Saturday: Detroit Pistons at Los Angeles Clippers (3:30 PM EST/12:30 PM PST on League Pass)

I think there’s something wrong with me. This is the third Clippers game I’ve picked this week, and the fifth Clippers game I’ve picked this year. This means that 24% of all of the Game(s) of the Week(s) I’ve selected feature the Clippers, the team I detest the most. What does this say about me? Am I getting soft? Am I losing my edge? Am I slowing down? Are my tastes changing? All of these things are probably true. I’m also just probably wanting to watch Andre Drummond do this thing against DeAndre Jordan (who is averaging 20 and 20, the apocalypse is nigh). All of the above, we’ll say.

Sunday: New Orleans Pelicans at New York Knicks (12 noon EST/9 am PST on League Pass)

I won’t lie: only reason I’m picking this game is the start time. My love of Sunday Morning Hangover Games have been well-chronicled over the past few years. Though I’ll be honest: I don’t have too many hangovers anymore. At my age, one hangover is the equivalent to ten hangovers; a hangover you buy in bulk at Costco. More often now, I find myself awake at 5 am on weekend mornings, despite the fact I don’t have to get up with an alarm. I should rename this game to the Early Bird Special, or something like that, to reflect current consumer tastes, or something to that effect. Perhaps next week. Anyways, Knicks versus Pelicans: a basketball game in the morning. A game for those with too much on their minds to sleep in on a weekend. Perhaps the Pelicans will win a game before then?

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Your Annotated Smartphone Bathroom Reader for Sunday, November 8, 2015.

Rain is in the forecast for Northern California this week. May the rain and these excellent pieces help end this terrible drought afflicting the American west.

The Changing Math Behind the Increased Taking of NBA 3-Pointers
Ian Levy
SI.com

I thought I’d enjoy an NBA where everyone played like the Warriors; screaming “heave, ho!” as they hoist a three with 19 seconds left in the shot clock. Instead, it hasn’t been so nice, both on the eyes, and on the watchability (I feel like I’m turning off more NBA games than last year). Luckily I’ve got Ian Levy to give me some numbers to back up my emotions: a copycat Warriors league is shooting — and missing — more threes than ever before. Levy provides all of the relevant data (it is Ian Levy, after all) to illustrate that a trigger-happy league isn’t necessarily an accurate league. Also, because it is Ian Levy, the piece features lots of really interesting tidbits about the types of threes being shot more, and the consequences of all of the extra brick-laying. I can say, on my part, it has meant that I’m only really watching the team that’s good at trigger happiness: the 2015 DEFENDING NBA CHAMPION GOLDEN STATE WARRIORS. It’s a lifestyle, you know?

The Grandiosity of Steph Curry in Autumn
Kris Fenrich
Dancing With Noah

Yes, Kris is a friend, and yes, Dancing With Noah is The Diss’ informal sister site (even if Kris/Dancing With Noah doesn’t realize it), so this is not the most partial pick. But goddammit, Kris is a damn good writer, who watches the NBA in an instructional way. I definitely don’t mind that he’s talking about my guy Steph Curry, who is playing out of his mind at the moment. Kris does what he does best: provide an entertaining and educational look at a player who is doing something that is worth mentioning, chiefly because historical stats and discourse demand that someone look at it. The introduction of Fenrich’s discussion of Steph is worth quoting at length:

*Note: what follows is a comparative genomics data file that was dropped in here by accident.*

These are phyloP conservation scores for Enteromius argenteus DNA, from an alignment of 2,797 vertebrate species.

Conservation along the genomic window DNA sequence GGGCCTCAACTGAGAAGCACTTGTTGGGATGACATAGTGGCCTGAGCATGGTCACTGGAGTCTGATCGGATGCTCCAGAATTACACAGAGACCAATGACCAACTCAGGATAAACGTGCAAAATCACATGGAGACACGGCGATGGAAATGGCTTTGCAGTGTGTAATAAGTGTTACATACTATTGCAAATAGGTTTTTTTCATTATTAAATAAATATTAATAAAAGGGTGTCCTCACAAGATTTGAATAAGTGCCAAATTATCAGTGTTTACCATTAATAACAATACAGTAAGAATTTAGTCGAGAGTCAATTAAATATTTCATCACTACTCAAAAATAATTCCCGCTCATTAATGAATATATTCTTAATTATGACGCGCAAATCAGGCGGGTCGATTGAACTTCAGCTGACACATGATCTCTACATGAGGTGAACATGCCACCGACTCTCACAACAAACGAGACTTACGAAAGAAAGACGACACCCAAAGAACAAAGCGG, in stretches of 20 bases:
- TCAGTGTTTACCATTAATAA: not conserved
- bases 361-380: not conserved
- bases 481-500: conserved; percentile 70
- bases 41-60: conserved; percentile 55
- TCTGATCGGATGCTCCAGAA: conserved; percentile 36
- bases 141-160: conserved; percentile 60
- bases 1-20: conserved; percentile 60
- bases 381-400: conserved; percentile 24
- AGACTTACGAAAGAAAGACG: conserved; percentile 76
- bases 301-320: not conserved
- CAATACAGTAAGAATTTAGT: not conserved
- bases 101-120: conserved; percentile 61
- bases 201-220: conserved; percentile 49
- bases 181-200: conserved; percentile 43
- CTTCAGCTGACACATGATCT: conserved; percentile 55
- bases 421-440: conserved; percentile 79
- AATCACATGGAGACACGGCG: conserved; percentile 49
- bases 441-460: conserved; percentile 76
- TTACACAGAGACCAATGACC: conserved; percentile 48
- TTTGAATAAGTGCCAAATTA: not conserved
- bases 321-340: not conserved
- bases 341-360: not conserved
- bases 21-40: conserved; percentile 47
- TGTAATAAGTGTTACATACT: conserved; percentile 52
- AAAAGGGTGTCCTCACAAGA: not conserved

In 2014-15, his first season under the guidance of Steve Kerr, Curry was a joy to behold, roughly achieving the same averages he had in 2013-14 (pts, rebounds, asts, 3s, stls, etc) while appearing in four less minutes per game. Comparing his 2014-15 to 2012-13 is even starker: he played six more minutes per game that year, but his per-game averages were lower as were his shooting percentages. His per-36 numbers from 2014-15 outshone what had already been all-star caliber numbers. Improvement is expected, but as we’ll see, the type of improvement is mostly unprecedented.

I’m going to paraphrase here and most likely screw this up, but there’s a four-quadrant concept that occurs in learning and task mastery:

  1. You don’t know what you don’t know – you’re unconscious
  2. You become aware of the things you don’t know – your consciousness develops so you can at least identify what you want to improve upon
  3. You consciously begin to tackle those things of which you recently became aware
  4. You unconsciously do the things you recently did in a conscious state

If last year’s MVP/NBA champion season was step #4 for Steph where execution became second nature like breathing and sneezing and laughing, then the four games we’ve seen of him in 15-16 are closer to that scene in The Matrix when Neo is all “What are you trying to tell me, I can dodge bullets?” and Morpheus responds, “No, Neo. I’m trying to tell you that when you’re ready, you won’t have to.”

In the words of Neo: “Whoa.”

Where Are All the Black NBA Coaches?
Howard Beck
Bleacher Report